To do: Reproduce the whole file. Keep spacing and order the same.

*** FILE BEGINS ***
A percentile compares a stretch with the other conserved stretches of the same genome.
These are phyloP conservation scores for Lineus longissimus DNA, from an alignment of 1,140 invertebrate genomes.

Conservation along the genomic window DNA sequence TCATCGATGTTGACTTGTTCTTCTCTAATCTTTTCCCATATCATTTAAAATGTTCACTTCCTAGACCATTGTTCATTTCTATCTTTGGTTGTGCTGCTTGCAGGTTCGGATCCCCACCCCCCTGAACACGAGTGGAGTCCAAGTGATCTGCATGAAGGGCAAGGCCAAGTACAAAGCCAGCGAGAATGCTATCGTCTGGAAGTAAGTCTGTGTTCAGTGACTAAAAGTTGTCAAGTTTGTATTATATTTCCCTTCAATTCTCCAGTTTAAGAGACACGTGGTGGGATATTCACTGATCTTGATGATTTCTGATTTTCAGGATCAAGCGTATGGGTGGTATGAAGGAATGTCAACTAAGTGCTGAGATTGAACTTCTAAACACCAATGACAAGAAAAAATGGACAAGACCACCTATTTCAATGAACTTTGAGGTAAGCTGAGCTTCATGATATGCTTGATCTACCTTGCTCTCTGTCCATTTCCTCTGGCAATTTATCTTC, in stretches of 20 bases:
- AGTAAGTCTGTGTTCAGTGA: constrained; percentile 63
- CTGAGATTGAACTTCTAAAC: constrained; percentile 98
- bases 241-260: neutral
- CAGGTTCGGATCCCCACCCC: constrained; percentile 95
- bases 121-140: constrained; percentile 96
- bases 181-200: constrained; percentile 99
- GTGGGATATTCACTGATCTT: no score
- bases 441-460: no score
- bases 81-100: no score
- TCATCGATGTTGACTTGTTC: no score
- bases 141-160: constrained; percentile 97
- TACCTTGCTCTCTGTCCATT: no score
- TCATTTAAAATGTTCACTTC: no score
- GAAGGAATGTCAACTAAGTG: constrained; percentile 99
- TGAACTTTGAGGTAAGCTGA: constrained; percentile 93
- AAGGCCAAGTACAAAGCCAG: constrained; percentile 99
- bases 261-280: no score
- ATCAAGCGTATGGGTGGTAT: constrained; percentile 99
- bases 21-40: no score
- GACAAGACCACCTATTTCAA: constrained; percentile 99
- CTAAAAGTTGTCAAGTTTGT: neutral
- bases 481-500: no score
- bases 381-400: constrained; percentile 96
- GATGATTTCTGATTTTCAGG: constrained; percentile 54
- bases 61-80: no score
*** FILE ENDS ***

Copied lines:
A percentile compares a stretch with the other conserved stretches of the same genome.
These are phyloP conservation scores for Lineus longissimus DNA, from an alignment of 1,140 invertebrate genomes.

Conservation along the genomic window DNA sequence TCATCGATGTTGACTTGTTCTTCTCTAATCTTTTCCCATATCATTTAAAATGTTCACTTCCTAGACCATTGTTCATTTCTATCTTTGGTTGTGCTGCTTGCAGGTTCGGATCCCCACCCCCCTGAACACGAGTGGAGTCCAAGTGATCTGCATGAAGGGCAAGGCCAAGTACAAAGCCAGCGAGAATGCTATCGTCTGGAAGTAAGTCTGTGTTCAGTGACTAAAAGTTGTCAAGTTTGTATTATATTTCCCTTCAATTCTCCAGTTTAAGAGACACGTGGTGGGATATTCACTGATCTTGATGATTTCTGATTTTCAGGATCAAGCGTATGGGTGGTATGAAGGAATGTCAACTAAGTGCTGAGATTGAACTTCTAAACACCAATGACAAGAAAAAATGGACAAGACCACCTATTTCAATGAACTTTGAGGTAAGCTGAGCTTCATGATATGCTTGATCTACCTTGCTCTCTGTCCATTTCCTCTGGCAATTTATCTTC, in stretches of 20 bases:
- AGTAAGTCTGTGTTCAGTGA: constrained; percentile 63
- CTGAGATTGAACTTCTAAAC: constrained; percentile 98
- bases 241-260: neutral
- CAGGTTCGGATCCCCACCCC: constrained; percentile 95
- bases 121-140: constrained; percentile 96
- bases 181-200: constrained; percentile 99
- GTGGGATATTCACTGATCTT: no score
- bases 441-460: no score
- bases 81-100: no score
- TCATCGATGTTGACTTGTTC: no score
- bases 141-160: constrained; percentile 97
- TACCTTGCTCTCTGTCCATT: no score
- TCATTTAAAATGTTCACTTC: no score
- GAAGGAATGTCAACTAAGTG: constrained; percentile 99
- TGAACTTTGAGGTAAGCTGA: constrained; percentile 93
- AAGGCCAAGTACAAAGCCAG: constrained; percentile 99
- bases 261-280: no score
- ATCAAGCGTATGGGTGGTAT: constrained; percentile 99
- bases 21-40: no score
- GACAAGACCACCTATTTCAA: constrained; percentile 99
- CTAAAAGTTGTCAAGTTTGT: neutral
- bases 481-500: no score
- bases 381-400: constrained; percentile 96
- GATGATTTCTGATTTTCAGG: constrained; percentile 54
- bases 61-80: no score